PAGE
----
The Dangers of High Moisture Levels in Wooden Pallets
07 Nov 2016
Wooden pallets are favoured for both transportation and storage solutions by a variety of industries. They are lightweight in comparison to many materials, durable, affordable and easy to stack in order to maximise space. However, facilities that have used wooden pallets have become increasingly aware of the dangers and disadvantages of high moisture levels in wood pallets. Not only can moisture cause the wood to attract mould and decay, but it can warp the overall size, structure, and integrity of the joints.
Plastic pallets, paperboard pallets and metal pallets are all alternatives and have created a competitive marketplace. The demands placed on the performance of the wooden pallet are higher than ever before. Moisture is one of the greatest threats to the effectiveness of the otherwise highly stable and reliable wooden pallet. An improved awareness of these dangers ensures that companies and consumers feel empowered to prevent the damage, and in some case to correct any damage that has already occurred.
Mould and Mildew
The presence of water or moisture in pallets increases the risk of mould and mildew forming if left untreated. Mould and mildew are not only unsightly – they are unsanitary too and can contaminate the products, storage facility or the interior of the vehicles in which they are transported. Frequent checks, dry conditions and cleaning areas prior to placing wood pallets there are all needed for the prevention of mould and mildew formation.
Heightened Risk of Splitting and Warping
As moisture can cause wood to expand, moisture within wood pallets can result in a heightened risk of the wood splitting or warping over time. This can lead to a reduction in the overall stability of the pallet, as well as making it appear old and untidy when on view. A pallet with high moisture levels will also have additional weight. Coupled with reduced strength and stability, this can quickly become unreliable and unsafe.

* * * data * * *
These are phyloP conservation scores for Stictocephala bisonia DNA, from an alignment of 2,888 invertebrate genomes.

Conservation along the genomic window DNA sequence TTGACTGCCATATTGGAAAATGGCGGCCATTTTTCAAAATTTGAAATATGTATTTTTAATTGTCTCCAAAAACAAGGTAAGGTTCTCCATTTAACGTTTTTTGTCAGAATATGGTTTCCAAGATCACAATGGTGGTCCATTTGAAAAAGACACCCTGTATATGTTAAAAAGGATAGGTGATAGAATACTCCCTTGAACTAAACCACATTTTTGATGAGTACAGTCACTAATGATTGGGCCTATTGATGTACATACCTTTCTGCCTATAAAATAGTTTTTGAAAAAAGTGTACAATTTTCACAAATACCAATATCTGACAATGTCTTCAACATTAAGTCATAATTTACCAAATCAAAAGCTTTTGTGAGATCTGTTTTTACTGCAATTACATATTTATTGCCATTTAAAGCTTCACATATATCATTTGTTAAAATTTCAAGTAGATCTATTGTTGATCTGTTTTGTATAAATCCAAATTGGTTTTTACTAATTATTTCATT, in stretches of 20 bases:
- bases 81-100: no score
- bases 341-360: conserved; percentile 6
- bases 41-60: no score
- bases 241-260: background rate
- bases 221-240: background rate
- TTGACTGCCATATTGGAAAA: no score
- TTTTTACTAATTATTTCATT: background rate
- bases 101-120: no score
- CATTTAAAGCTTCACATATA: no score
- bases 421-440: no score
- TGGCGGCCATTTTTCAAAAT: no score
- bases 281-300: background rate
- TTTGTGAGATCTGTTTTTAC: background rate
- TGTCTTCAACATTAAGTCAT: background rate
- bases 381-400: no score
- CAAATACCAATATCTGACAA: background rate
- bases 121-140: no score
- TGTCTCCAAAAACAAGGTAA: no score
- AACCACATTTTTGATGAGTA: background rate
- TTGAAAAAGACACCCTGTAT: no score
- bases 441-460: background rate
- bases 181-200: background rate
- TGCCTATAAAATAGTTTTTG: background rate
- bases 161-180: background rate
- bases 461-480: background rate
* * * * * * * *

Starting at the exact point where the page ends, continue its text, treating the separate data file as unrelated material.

As wood is dried, it can shrink. This can affect the effectiveness of the wooden pallet and cause miscalculations in storage area and transportation, as well as how much weight and what dimensions the pallet can accommodate. The amount of shrinkage experienced can vary depending on a number of factors. These might include the species of wood, how much moisture has been absorbed and the length of time the moisture has been present. Wood will also shrink tangentially rather than radially, with minor or unnoticeable changes in a longitudinal direction (from end to end). Although wood that has absorbed moisture should be dried to maintain its shape, strength and structure, the best practice for avoiding wood shrinkage is to ensure no moisture enters at the outset.
Product Damage – Corrosion of Metal Products
Not only can high moisture levels damage the wood pallet itself, but it can also damage the products supported by it. Wet conditions can lead to the development of mould and mildew. Metal products can be corroded or rusted. Paper products can be destroyed, and other products can be compromised by moisture levels too. A ruined batch of products can have serious financial and organisational repercussions for a business, leading to delays, recalls and poor performance. Preventing moisture in pallets can be key to ensuring the products remained safe and pristine.